Political analysts say Schiff would probably be as hard to beat as ever. He has pulled in more than 70 percent of the votes in the past three primaries and more than 75 percent in the past four November elections. His Republican opponents in the past two elections were Lenore Solis, a Glendale and Atwater Village activist who said she ran to be a “good soldier” for the GOP, and Johnny Nalbandian, an affable fish wholesaler.
Within Schiff’s district, 48.6 percent of all voters are registered as Democrats, 16.4 percent as Republicans and 30.2 percent are listed with “no party preference,” according to the state’s latest registration data.
The question is whether Schiff’s sharp criticisms of Trump, and leadership of the Intelligence Committee investigation of Russia role in the 2016 presidential election, have alienated enough conservative voters to put him in political hot water — or if he’s energized an already solid base of support.
Monday, a political action committee called the Stop Adam Schiff PAC registered with the Federal Election Commission. A representative of the PAC did not immediately reply to a request for comment.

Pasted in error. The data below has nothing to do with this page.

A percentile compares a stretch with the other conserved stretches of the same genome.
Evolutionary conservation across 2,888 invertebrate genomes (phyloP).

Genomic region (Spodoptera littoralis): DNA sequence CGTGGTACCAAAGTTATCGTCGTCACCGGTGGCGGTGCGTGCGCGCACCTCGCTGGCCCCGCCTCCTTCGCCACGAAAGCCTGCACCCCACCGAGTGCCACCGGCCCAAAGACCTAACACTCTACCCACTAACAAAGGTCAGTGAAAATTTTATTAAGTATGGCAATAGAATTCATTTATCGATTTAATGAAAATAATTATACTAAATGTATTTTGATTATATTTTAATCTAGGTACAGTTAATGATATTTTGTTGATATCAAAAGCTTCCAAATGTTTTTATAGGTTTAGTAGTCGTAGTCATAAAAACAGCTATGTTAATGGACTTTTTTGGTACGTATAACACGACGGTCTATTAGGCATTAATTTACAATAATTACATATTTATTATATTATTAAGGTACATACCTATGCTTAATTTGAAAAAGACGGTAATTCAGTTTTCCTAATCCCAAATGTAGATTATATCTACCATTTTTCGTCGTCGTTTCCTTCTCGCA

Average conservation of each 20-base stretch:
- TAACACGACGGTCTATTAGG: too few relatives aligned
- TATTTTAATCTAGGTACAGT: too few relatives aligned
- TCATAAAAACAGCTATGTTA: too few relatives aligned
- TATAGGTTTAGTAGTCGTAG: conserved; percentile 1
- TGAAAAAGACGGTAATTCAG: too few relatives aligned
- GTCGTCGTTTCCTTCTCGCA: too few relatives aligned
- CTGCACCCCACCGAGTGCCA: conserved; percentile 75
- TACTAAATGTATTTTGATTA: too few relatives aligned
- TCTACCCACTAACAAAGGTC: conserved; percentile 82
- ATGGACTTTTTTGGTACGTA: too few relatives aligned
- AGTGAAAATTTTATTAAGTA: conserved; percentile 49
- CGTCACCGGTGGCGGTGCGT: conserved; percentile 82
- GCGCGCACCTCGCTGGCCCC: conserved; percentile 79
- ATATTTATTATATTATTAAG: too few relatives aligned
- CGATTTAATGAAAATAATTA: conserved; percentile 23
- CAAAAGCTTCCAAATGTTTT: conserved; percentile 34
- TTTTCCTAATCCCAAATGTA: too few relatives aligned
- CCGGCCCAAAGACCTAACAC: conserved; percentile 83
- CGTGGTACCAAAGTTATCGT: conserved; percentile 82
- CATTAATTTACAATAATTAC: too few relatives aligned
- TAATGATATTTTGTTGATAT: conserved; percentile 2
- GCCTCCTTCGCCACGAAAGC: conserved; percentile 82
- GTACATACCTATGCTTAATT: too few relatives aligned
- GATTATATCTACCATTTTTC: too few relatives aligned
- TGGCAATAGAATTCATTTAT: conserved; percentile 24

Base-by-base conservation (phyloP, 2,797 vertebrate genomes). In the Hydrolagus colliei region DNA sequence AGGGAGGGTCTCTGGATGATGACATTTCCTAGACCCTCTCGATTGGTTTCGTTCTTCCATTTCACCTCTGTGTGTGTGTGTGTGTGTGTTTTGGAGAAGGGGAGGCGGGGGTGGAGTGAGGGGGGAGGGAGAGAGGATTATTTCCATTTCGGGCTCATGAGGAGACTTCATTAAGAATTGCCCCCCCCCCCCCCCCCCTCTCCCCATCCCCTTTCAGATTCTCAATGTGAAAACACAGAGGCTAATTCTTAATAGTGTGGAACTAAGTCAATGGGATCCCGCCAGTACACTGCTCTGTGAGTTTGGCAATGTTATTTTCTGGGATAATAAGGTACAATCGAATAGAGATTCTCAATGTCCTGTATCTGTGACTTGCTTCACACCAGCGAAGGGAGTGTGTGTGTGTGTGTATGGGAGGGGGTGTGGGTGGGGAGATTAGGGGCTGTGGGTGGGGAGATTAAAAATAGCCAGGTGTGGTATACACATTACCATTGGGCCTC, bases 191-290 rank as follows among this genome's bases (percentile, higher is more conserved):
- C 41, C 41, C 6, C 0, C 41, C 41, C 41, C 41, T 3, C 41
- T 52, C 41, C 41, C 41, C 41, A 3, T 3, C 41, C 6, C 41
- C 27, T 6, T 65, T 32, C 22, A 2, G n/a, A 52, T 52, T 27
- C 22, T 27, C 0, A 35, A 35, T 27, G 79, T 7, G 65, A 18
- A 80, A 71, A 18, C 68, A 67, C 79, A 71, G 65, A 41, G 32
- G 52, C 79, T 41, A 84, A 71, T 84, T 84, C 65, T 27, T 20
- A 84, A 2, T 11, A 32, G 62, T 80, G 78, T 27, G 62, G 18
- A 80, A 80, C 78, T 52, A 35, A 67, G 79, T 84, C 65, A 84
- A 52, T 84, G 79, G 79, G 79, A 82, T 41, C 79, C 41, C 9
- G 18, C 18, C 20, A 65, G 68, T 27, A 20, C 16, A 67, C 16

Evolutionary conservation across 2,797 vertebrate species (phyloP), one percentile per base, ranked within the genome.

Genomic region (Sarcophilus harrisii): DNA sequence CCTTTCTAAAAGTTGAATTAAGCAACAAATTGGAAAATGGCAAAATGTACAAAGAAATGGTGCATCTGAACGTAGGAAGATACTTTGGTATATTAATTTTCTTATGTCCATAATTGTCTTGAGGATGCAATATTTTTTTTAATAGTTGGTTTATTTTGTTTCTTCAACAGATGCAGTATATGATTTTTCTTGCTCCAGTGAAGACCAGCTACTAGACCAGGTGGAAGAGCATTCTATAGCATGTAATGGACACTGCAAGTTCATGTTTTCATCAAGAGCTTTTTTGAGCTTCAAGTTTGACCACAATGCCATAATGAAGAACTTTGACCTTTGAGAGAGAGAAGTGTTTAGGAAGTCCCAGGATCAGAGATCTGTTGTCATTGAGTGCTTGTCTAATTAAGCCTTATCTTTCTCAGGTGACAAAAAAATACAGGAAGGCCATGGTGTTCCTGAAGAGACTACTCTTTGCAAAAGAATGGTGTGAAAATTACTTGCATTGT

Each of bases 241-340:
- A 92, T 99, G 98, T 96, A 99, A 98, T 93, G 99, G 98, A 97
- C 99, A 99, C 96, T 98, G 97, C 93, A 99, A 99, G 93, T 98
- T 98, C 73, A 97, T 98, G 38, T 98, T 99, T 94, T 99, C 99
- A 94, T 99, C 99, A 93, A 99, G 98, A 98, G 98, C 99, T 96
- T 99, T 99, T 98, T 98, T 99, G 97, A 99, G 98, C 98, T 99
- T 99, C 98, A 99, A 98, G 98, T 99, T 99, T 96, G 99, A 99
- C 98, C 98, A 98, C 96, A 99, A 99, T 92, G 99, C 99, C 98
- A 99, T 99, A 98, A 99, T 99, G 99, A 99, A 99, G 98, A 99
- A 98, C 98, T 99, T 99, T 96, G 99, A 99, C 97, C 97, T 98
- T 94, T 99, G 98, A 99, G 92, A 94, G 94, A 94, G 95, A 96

Schiff, a prolific fundraiser who was named last week to head Democratic Congressional Campaign Committee fundraising efforts for 2020, has been sending out appeals for campaign cash in response to Trump saying he “should be forced out of office.”
After Republican members of the Intelligence Committee called for the Democrat to step down as chairman, Schiff stirred the pot again with a speech that enumerated the reasons he suspects Trump-Russia collusion, even if Mueller’s investigation found no crime to prosecute. The speech was popular on social media and commentary about Schiff was a trending topic on Twitter for several days.
“If anything, this turn of events is likely to enhance Schiff’s stature within the Democratic Party,” said Dan Schnur, a former Republican spokesman and strategist who now is a professor at USC’s Annenberg Center. “There’s nothing like being attacked by Donald Trump and his allies to make you a hero among Democrats.”
And a bum among Republicans and some independents.